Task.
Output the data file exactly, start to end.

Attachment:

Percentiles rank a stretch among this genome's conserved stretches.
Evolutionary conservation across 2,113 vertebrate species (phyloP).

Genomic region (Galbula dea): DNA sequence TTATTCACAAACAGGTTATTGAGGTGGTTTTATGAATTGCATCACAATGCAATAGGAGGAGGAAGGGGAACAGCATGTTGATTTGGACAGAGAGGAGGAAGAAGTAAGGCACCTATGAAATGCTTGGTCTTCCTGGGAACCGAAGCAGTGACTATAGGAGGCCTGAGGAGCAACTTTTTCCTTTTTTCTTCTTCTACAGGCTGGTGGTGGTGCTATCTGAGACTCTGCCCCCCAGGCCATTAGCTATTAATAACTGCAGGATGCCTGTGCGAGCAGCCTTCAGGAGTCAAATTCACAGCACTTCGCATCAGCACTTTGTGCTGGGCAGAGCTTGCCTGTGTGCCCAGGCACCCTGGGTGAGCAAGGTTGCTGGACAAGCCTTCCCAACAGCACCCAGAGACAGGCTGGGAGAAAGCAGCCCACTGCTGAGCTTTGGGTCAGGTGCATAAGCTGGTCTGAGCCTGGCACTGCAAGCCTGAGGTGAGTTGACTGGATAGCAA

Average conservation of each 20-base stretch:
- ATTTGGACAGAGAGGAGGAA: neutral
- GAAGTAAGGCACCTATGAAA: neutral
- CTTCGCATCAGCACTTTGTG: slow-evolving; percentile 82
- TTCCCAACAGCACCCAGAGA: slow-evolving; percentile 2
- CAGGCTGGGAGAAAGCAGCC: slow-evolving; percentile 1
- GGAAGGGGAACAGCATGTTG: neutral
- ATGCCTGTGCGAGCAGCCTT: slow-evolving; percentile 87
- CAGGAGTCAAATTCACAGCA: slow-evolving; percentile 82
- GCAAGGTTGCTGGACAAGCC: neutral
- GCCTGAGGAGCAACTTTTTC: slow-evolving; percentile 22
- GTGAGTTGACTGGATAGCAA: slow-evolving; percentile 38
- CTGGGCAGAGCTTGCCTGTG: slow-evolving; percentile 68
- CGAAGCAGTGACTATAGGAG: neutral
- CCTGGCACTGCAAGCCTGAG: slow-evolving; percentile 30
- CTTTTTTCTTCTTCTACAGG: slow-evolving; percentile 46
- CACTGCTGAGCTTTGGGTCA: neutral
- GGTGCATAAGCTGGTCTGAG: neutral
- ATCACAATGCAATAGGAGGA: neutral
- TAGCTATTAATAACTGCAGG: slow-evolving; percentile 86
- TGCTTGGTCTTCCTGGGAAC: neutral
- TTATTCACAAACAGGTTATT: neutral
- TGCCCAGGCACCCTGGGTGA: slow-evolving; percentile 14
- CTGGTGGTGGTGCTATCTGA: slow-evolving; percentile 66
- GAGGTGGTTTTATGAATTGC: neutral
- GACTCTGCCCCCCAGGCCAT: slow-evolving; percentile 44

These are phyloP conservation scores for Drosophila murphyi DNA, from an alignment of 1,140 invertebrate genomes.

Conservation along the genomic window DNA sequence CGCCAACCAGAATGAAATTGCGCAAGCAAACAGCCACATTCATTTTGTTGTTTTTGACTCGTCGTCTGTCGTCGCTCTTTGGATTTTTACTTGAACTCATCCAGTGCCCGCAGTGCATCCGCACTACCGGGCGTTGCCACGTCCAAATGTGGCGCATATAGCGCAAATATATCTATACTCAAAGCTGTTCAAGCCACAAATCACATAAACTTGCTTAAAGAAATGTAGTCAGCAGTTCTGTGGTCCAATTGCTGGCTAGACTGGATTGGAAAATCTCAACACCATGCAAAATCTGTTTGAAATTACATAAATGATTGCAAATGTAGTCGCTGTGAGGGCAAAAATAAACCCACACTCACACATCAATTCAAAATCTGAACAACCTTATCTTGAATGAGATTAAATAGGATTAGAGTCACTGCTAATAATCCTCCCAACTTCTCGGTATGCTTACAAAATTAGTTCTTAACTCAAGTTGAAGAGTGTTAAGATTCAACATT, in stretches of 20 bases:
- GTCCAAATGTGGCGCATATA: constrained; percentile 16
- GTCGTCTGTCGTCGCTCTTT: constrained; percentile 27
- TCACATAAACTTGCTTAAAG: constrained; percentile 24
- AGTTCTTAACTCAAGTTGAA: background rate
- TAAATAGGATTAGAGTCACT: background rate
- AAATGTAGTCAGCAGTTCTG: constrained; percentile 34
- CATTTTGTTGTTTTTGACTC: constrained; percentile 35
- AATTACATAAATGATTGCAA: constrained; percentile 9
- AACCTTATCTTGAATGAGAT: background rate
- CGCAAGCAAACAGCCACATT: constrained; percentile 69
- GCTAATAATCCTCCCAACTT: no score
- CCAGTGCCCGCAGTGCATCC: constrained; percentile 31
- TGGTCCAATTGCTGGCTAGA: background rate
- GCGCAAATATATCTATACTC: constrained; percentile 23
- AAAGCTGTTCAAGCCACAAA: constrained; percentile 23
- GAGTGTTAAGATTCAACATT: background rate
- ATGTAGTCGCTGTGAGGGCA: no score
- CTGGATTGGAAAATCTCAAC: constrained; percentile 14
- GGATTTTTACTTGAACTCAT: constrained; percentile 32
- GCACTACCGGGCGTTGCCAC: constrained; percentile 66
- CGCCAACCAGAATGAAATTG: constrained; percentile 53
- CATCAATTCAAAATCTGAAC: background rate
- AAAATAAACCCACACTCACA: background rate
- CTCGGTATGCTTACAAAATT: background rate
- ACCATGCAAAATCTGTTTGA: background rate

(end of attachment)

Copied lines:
Percentiles rank a stretch among this genome's conserved stretches.
Evolutionary conservation across 2,113 vertebrate species (phyloP).

Genomic region (Galbula dea): DNA sequence TTATTCACAAACAGGTTATTGAGGTGGTTTTATGAATTGCATCACAATGCAATAGGAGGAGGAAGGGGAACAGCATGTTGATTTGGACAGAGAGGAGGAAGAAGTAAGGCACCTATGAAATGCTTGGTCTTCCTGGGAACCGAAGCAGTGACTATAGGAGGCCTGAGGAGCAACTTTTTCCTTTTTTCTTCTTCTACAGGCTGGTGGTGGTGCTATCTGAGACTCTGCCCCCCAGGCCATTAGCTATTAATAACTGCAGGATGCCTGTGCGAGCAGCCTTCAGGAGTCAAATTCACAGCACTTCGCATCAGCACTTTGTGCTGGGCAGAGCTTGCCTGTGTGCCCAGGCACCCTGGGTGAGCAAGGTTGCTGGACAAGCCTTCCCAACAGCACCCAGAGACAGGCTGGGAGAAAGCAGCCCACTGCTGAGCTTTGGGTCAGGTGCATAAGCTGGTCTGAGCCTGGCACTGCAAGCCTGAGGTGAGTTGACTGGATAGCAA

Average conservation of each 20-base stretch:
- ATTTGGACAGAGAGGAGGAA: neutral
- GAAGTAAGGCACCTATGAAA: neutral
- CTTCGCATCAGCACTTTGTG: slow-evolving; percentile 82
- TTCCCAACAGCACCCAGAGA: slow-evolving; percentile 2
- CAGGCTGGGAGAAAGCAGCC: slow-evolving; percentile 1
- GGAAGGGGAACAGCATGTTG: neutral
- ATGCCTGTGCGAGCAGCCTT: slow-evolving; percentile 87
- CAGGAGTCAAATTCACAGCA: slow-evolving; percentile 82
- GCAAGGTTGCTGGACAAGCC: neutral
- GCCTGAGGAGCAACTTTTTC: slow-evolving; percentile 22
- GTGAGTTGACTGGATAGCAA: slow-evolving; percentile 38
- CTGGGCAGAGCTTGCCTGTG: slow-evolving; percentile 68
- CGAAGCAGTGACTATAGGAG: neutral
- CCTGGCACTGCAAGCCTGAG: slow-evolving; percentile 30
- CTTTTTTCTTCTTCTACAGG: slow-evolving; percentile 46
- CACTGCTGAGCTTTGGGTCA: neutral
- GGTGCATAAGCTGGTCTGAG: neutral
- ATCACAATGCAATAGGAGGA: neutral
- TAGCTATTAATAACTGCAGG: slow-evolving; percentile 86
- TGCTTGGTCTTCCTGGGAAC: neutral
- TTATTCACAAACAGGTTATT: neutral
- TGCCCAGGCACCCTGGGTGA: slow-evolving; percentile 14
- CTGGTGGTGGTGCTATCTGA: slow-evolving; percentile 66
- GAGGTGGTTTTATGAATTGC: neutral
- GACTCTGCCCCCCAGGCCAT: slow-evolving; percentile 44

These are phyloP conservation scores for Drosophila murphyi DNA, from an alignment of 1,140 invertebrate genomes.

Conservation along the genomic window DNA sequence CGCCAACCAGAATGAAATTGCGCAAGCAAACAGCCACATTCATTTTGTTGTTTTTGACTCGTCGTCTGTCGTCGCTCTTTGGATTTTTACTTGAACTCATCCAGTGCCCGCAGTGCATCCGCACTACCGGGCGTTGCCACGTCCAAATGTGGCGCATATAGCGCAAATATATCTATACTCAAAGCTGTTCAAGCCACAAATCACATAAACTTGCTTAAAGAAATGTAGTCAGCAGTTCTGTGGTCCAATTGCTGGCTAGACTGGATTGGAAAATCTCAACACCATGCAAAATCTGTTTGAAATTACATAAATGATTGCAAATGTAGTCGCTGTGAGGGCAAAAATAAACCCACACTCACACATCAATTCAAAATCTGAACAACCTTATCTTGAATGAGATTAAATAGGATTAGAGTCACTGCTAATAATCCTCCCAACTTCTCGGTATGCTTACAAAATTAGTTCTTAACTCAAGTTGAAGAGTGTTAAGATTCAACATT, in stretches of 20 bases:
- GTCCAAATGTGGCGCATATA: constrained; percentile 16
- GTCGTCTGTCGTCGCTCTTT: constrained; percentile 27
- TCACATAAACTTGCTTAAAG: constrained; percentile 24
- AGTTCTTAACTCAAGTTGAA: background rate
- TAAATAGGATTAGAGTCACT: background rate
- AAATGTAGTCAGCAGTTCTG: constrained; percentile 34
- CATTTTGTTGTTTTTGACTC: constrained; percentile 35
- AATTACATAAATGATTGCAA: constrained; percentile 9
- AACCTTATCTTGAATGAGAT: background rate
- CGCAAGCAAACAGCCACATT: constrained; percentile 69
- GCTAATAATCCTCCCAACTT: no score
- CCAGTGCCCGCAGTGCATCC: constrained; percentile 31
- TGGTCCAATTGCTGGCTAGA: background rate
- GCGCAAATATATCTATACTC: constrained; percentile 23
- AAAGCTGTTCAAGCCACAAA: constrained; percentile 23
- GAGTGTTAAGATTCAACATT: background rate
- ATGTAGTCGCTGTGAGGGCA: no score
- CTGGATTGGAAAATCTCAAC: constrained; percentile 14
- GGATTTTTACTTGAACTCAT: constrained; percentile 32
- GCACTACCGGGCGTTGCCAC: constrained; percentile 66
- CGCCAACCAGAATGAAATTG: constrained; percentile 53
- CATCAATTCAAAATCTGAAC: background rate
- AAAATAAACCCACACTCACA: background rate
- CTCGGTATGCTTACAAAATT: background rate
- ACCATGCAAAATCTGTTTGA: background rate